In a bid to accelerate its manufacturing processes to meet well-reported client demand, Tesla has acquired Minnesota-based Perbix Machine Co Inc., a former partner, and manufacturer of automation systems.

Perbix is long-known to Tesla, serving as one of its machine suppliers for the past three years. One key responsibility has focused on the automation of drive-unit rotor production for Tesla’s vehicles, along with other equipment at Tesla’s Gigafactory, its Nevada battery manufacturing facility.

The terms of the deal, including purchase price, have yet to be disclosed. However, payment is believed to be a combination of cash and Tesla shares with roughly $10.5 million in stock, or the equivalent of approximately 34,770 shares using today’s stock price, due to James S. Dudley, Perbix’ owner, according to an SEC filing.

Currently, Perbix comprises a team of around 150 employees, working out of manufacturing, design, and engineering facilities in Brooklyn Park, Minnesota. Tesla has not indicated the transfer of any employees from Perbix’ Minnesota location. According to its Linkedin profile, Perbix was founded in 1976 with a focus on “comprehensive manufacturing and engineering services including complete design and fabrication of automation systems, build-to-print equipment, custom machining of components, and contract manufacturing services.”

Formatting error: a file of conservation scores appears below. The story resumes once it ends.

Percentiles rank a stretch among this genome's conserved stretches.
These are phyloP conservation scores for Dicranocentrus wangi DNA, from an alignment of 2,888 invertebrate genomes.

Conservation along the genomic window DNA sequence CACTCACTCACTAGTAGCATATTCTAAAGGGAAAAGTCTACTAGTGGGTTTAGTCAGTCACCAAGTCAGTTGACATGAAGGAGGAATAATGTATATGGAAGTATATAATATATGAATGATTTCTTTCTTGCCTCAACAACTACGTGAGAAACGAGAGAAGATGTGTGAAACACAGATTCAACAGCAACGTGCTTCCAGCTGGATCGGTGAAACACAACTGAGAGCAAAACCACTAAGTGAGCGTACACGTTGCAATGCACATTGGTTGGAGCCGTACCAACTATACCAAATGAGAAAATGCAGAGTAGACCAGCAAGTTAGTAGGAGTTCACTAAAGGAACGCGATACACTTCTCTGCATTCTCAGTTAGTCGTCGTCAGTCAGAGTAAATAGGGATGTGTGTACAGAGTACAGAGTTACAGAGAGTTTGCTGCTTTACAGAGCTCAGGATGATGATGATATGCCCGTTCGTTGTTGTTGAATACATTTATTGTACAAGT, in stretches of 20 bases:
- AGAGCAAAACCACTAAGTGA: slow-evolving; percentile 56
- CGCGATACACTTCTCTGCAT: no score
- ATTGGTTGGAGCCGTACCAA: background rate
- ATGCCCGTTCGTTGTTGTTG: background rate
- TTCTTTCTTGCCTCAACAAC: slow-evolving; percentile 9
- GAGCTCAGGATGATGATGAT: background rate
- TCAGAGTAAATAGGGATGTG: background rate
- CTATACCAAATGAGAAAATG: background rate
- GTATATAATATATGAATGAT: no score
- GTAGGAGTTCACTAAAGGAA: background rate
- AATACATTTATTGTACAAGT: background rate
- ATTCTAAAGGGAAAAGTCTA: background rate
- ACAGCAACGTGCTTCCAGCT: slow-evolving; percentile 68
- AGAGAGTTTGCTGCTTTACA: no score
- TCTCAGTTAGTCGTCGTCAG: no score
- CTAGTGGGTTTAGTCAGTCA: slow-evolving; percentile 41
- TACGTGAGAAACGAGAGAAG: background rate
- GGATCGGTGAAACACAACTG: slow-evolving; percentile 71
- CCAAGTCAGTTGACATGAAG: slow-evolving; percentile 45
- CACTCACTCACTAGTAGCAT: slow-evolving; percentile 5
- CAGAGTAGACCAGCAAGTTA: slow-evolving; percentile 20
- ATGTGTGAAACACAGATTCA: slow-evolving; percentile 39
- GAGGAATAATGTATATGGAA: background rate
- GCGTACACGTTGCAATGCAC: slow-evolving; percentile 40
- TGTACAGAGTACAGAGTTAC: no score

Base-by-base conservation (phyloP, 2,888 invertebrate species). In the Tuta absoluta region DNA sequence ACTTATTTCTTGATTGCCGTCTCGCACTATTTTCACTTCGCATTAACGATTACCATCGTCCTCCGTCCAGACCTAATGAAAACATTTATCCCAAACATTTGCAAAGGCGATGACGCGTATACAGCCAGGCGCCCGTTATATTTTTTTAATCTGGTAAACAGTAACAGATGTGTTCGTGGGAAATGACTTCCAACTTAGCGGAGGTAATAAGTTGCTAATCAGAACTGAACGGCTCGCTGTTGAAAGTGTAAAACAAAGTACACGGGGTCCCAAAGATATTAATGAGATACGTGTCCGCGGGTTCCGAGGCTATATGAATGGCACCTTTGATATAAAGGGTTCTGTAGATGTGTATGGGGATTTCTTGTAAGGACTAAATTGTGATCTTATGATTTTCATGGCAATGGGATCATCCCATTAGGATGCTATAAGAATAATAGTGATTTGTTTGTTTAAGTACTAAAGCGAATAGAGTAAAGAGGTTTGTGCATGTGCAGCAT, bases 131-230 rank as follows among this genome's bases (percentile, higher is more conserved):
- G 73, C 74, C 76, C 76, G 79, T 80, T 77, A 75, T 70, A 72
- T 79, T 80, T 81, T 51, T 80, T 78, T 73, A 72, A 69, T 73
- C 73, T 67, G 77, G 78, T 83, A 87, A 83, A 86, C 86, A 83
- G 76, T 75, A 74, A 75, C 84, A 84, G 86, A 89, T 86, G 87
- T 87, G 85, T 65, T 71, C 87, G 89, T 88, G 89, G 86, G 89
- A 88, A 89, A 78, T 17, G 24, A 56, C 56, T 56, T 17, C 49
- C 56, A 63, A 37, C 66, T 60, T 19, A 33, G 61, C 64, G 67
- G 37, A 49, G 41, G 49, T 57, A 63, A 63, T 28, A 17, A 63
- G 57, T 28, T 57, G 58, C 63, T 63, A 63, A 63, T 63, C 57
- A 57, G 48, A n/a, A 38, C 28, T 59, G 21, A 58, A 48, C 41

With ongoing production bottlenecks for its Model 3, subsequently postponed product launches, and a backlog of roughly 500,000 orders, Tesla has made many moves to increase its production and supply capacity. In addition to building an internal team dedicated to factory automation, it has made several acquisitions.

Last year, it acquired Grohman Engineering for $135 million, a German engineering firm specializing in automated manufacturing systems, later spun off into the Tesla Advanced Automation group. Before that, Tesla acquired Riviera Tool and SolarCity, a tool and die producer and clean-energy company, respectively. It even failed an acquisition with a $325 million deal gone awry for Simbol Materials, a lithium extraction startup that valued itself at a $1.6 million valuation, poorly matched to Tesla’s only offer of $325 million before the deal fell apart.